According to medieval Christian belief, if priests performed the appropriate rituals, God would reveal individuals’ guilt by letting the boiling water or burning iron harm them or by making the holy water reject their guilty bodies; He would reveal their innocence by miraculously saving their limbs from harm or accepting their guiltless bodies into his blessed pool.
This may seem, well, stupid. But similar to King Solomon’s baby-dicing idea, lurking below was a good deal of wisdom.
The Secret Solution
Contrary to what you might expect, ordeals exonerated the majority of people who underwent them. That’s right: Boiling water rarely boiled those who put their hands in it, and burning iron rarely burned those who carried it.
“If we suppose that few or none escaped conviction who exposed themselves to these fiery trials,” the historian Robert Henry warns, “we shall be very much mistaken. For the histories of those times contain innumerable examples of persons plunging their naked arms into boiling water, handling red-hot balls of iron, and walking upon burning ploughshares, without receiving the least injury.”
The Regestrum Varadinense, an ordeal register from Várad, Hungary, records the outcomes of 208 hot iron ordeals administered by clerics in the basilica of Nagyvárad between 1208 and 1235. Probands passed in 130 cases, or 62.5 percent of the time. Unless nearly two-thirds of ordeal-officiating priests didn’t understand how to heat iron, something funny must’ve been going on.
Another source for ordeal outcomes is the English plea rolls, which were kept by the royal courts between 1194 and 1219. These contain outcomes for just 19 probands, but they point to the same phenomenon. Sixteen defendants underwent cold water ordeals; 14 passed. All three defendants who underwent hot iron ordeals were unscathed, too. Here, ordeals exonerated their takers 89 percent of the time.
Consider a medieval fellow named Frithogar. Suppose his neighbor, a farmer, accuses him of stealing. Frithogar denies it. The farmer has no witnesses but is well respected. Frithogar isn’t, so the court orders him to the hot water ordeal.
Frithogar believes in iudicium Dei—that priests, by performing the appropriate rituals, can get God to reveal the truth, performing a miracle that prevents the boiling water from burning him if he’s innocent, letting him burn if he’s not.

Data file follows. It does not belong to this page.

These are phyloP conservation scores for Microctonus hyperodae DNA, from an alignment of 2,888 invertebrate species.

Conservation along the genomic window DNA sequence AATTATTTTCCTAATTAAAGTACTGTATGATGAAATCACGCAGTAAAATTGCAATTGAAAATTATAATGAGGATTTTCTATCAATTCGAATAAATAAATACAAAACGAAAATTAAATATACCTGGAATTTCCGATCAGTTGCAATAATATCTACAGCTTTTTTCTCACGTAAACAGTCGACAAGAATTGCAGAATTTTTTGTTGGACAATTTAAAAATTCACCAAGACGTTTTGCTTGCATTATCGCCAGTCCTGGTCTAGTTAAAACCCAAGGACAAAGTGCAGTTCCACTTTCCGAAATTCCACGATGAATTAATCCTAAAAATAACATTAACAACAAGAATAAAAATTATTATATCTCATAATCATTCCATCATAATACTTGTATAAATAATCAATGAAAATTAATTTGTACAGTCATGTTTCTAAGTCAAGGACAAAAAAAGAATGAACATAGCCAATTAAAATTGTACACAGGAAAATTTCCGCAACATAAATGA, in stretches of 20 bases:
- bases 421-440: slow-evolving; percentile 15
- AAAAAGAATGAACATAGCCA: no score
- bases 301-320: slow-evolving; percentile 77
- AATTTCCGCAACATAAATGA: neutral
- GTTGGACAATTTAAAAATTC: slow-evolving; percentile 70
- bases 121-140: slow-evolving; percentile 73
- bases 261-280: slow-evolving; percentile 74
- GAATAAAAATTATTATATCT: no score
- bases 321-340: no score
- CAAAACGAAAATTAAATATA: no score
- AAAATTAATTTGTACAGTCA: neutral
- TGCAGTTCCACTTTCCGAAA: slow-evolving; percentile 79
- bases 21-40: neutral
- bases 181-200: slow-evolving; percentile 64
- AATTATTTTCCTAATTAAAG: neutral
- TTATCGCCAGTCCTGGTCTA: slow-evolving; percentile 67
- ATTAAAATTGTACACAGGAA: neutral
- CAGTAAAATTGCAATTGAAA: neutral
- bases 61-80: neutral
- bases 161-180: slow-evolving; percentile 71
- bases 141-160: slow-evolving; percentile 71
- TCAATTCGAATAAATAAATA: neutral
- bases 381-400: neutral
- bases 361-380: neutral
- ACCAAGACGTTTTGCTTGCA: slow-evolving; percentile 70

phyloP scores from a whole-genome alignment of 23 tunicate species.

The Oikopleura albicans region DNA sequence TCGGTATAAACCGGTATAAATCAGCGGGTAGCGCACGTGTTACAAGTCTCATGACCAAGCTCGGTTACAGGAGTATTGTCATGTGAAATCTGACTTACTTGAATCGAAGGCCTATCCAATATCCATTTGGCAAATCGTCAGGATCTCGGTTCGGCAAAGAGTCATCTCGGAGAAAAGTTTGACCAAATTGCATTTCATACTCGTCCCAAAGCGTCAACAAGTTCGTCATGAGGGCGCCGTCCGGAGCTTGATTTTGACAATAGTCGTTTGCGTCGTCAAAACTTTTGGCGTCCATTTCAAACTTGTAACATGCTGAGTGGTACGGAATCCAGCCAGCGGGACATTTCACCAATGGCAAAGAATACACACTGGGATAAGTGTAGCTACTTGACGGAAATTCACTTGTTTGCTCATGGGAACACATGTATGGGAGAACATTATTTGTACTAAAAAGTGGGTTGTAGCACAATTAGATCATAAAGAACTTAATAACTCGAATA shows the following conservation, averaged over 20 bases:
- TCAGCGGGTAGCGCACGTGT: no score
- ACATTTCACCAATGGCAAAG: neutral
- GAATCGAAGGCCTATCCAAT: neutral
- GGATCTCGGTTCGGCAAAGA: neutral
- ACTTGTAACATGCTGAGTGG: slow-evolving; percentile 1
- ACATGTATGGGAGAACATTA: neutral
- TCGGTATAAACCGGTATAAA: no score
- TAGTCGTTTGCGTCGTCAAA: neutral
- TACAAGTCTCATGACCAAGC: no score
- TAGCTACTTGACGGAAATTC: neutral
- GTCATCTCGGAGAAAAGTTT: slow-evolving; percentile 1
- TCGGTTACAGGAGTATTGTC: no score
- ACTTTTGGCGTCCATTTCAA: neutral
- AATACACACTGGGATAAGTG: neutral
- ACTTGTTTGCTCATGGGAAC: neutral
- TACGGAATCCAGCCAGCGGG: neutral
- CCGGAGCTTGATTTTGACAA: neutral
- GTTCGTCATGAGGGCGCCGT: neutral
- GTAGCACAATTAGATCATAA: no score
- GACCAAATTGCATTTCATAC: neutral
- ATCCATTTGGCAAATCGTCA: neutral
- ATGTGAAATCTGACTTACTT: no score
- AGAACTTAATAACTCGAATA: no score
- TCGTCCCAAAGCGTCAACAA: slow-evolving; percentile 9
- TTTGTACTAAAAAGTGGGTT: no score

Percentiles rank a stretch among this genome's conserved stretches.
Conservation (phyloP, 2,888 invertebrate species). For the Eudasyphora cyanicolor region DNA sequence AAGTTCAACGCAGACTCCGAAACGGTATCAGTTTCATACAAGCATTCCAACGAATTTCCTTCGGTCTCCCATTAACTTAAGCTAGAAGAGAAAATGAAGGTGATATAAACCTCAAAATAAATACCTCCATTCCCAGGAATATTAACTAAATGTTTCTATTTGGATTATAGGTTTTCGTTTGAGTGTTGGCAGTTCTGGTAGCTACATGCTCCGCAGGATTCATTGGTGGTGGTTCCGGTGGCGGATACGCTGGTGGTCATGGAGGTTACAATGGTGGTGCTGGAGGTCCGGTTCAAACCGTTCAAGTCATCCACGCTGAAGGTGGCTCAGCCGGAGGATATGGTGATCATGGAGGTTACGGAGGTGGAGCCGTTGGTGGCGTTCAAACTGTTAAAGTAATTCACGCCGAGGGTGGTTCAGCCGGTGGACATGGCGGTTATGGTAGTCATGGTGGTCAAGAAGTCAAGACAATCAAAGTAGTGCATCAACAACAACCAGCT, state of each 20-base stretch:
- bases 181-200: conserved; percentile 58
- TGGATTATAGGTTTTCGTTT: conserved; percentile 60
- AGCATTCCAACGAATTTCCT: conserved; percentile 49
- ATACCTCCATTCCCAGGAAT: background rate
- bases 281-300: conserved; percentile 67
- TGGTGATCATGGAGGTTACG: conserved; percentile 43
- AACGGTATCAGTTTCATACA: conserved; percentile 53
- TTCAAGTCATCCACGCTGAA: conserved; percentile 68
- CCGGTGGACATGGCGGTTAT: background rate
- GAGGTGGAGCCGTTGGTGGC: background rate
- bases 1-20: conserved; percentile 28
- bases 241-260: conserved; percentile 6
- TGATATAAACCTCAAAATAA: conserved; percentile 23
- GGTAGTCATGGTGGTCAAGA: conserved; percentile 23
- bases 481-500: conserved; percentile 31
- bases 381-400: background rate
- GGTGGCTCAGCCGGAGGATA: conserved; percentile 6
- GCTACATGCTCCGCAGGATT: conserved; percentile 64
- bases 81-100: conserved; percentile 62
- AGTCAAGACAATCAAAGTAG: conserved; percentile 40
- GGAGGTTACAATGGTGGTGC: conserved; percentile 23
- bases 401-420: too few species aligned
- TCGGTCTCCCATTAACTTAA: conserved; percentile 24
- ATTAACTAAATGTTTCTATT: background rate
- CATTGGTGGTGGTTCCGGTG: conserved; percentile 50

What will Frithogar do?
Suppose he stole from the farmer. He knows he’s guilty, but nobody else does. In this case, if Frithogar undergoes the ordeal, he expects to burn. Moreover, he expects to suffer the legal punishment for theft upon being convicted—a large fine.
His other option is to decline the ordeal, confessing his crime or settling with the farmer instead. Both of these alternatives punish Frithogar, but neither is as punishing as the fine for stealing, and neither will burn him. Thus, if he’s guilty, he will choose to decline the ordeal.
Now suppose that Frithogar didn’t steal from the farmer. He knows he’s innocent, but nobody else does. In this case, if Frithogar undergoes the ordeal, he expects to pull his arm from the boiling water unburned. Moreover, he expects to avoid legal punishment upon being exonerated. If Frithogar declines the ordeal and confesses or settles instead, he suffers punishment for a crime he didn’t commit. Thus, if he’s innocent, he will choose to undergo the ordeal.
According to medieval Christian belief, God would reveal individuals’ innocence by miraculously saving them from harm. This may seem, well, stupid. But similar to King Solomon’s baby-dicing idea, lurking below was a good deal of wisdom.
The specter of the ordeal sorts Frithogar by his guilt or innocence. Leveraging his belief in iudicium Dei incentivizes him to choose one way if he hasn’t stolen from the farmer and another way if he has, revealing his criminal status through how he chooses. This is similar to the way that King Solomon leveraged the specter of cutting the baby in half to incentivize the disputing women to reveal their true maternal status.